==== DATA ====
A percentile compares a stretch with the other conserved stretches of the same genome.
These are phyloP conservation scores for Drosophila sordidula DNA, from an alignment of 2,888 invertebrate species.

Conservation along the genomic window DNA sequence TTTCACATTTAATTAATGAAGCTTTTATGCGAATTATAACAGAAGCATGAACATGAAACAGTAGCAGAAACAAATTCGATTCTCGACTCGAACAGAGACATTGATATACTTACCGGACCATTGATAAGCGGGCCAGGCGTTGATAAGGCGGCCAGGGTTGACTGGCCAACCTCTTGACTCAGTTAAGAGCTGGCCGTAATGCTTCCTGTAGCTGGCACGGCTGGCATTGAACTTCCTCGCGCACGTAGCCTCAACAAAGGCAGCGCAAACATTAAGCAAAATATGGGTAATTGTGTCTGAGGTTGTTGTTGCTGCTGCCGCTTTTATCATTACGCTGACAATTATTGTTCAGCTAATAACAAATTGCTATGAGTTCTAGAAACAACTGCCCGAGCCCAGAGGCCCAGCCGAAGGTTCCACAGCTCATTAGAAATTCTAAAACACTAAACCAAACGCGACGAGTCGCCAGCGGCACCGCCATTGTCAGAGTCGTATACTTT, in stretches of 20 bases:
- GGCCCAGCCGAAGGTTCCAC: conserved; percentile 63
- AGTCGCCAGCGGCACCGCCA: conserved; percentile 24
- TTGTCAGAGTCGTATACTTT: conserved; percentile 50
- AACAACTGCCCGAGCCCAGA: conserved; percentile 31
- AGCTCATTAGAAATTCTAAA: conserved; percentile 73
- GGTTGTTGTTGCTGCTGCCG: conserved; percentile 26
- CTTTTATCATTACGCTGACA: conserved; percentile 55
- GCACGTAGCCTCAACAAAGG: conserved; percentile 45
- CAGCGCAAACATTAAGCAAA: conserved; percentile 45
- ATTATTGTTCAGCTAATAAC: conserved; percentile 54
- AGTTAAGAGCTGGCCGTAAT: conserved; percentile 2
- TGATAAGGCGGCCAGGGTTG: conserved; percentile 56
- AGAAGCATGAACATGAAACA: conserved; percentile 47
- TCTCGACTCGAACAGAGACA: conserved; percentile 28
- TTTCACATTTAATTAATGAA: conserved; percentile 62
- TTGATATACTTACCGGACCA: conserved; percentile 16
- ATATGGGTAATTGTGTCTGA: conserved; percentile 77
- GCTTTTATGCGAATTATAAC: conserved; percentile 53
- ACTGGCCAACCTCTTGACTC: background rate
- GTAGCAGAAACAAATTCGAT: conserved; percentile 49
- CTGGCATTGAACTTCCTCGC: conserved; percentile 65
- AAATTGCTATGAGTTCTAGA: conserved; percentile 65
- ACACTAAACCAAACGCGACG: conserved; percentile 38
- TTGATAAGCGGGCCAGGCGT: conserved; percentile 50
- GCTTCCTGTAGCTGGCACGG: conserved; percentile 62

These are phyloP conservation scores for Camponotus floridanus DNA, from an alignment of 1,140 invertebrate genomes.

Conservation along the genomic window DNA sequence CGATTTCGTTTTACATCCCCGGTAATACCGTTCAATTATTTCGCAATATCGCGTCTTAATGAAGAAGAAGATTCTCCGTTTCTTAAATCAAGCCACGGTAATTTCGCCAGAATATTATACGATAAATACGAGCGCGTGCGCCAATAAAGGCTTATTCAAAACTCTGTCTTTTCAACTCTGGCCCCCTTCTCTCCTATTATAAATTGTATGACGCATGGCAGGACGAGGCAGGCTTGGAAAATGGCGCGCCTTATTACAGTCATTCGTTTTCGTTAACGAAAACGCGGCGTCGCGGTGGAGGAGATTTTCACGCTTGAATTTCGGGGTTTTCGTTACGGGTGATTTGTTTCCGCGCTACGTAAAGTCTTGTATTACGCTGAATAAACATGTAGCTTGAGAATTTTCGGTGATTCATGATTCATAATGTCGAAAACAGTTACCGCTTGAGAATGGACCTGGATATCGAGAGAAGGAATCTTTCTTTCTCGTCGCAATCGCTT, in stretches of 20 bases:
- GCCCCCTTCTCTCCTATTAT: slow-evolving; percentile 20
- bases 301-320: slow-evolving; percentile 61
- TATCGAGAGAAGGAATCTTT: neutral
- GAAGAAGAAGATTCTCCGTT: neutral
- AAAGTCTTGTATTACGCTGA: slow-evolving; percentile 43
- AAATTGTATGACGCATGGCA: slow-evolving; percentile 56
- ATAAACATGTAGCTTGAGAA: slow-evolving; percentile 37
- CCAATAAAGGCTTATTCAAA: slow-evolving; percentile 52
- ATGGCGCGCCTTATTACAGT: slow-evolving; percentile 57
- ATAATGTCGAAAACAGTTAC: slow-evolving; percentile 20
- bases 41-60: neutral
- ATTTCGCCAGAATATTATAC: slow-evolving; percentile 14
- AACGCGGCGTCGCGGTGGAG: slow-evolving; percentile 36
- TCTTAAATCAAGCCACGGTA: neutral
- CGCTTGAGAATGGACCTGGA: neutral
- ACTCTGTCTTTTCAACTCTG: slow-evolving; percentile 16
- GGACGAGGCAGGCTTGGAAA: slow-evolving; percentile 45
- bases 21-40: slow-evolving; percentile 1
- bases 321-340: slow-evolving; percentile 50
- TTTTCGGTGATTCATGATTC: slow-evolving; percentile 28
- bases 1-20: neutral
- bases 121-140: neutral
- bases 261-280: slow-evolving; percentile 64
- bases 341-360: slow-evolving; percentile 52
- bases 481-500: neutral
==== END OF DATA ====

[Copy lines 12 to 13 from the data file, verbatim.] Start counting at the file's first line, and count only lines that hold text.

- CAGCGCAAACATTAAGCAAA: conserved; percentile 45
- ATTATTGTTCAGCTAATAAC: conserved; percentile 54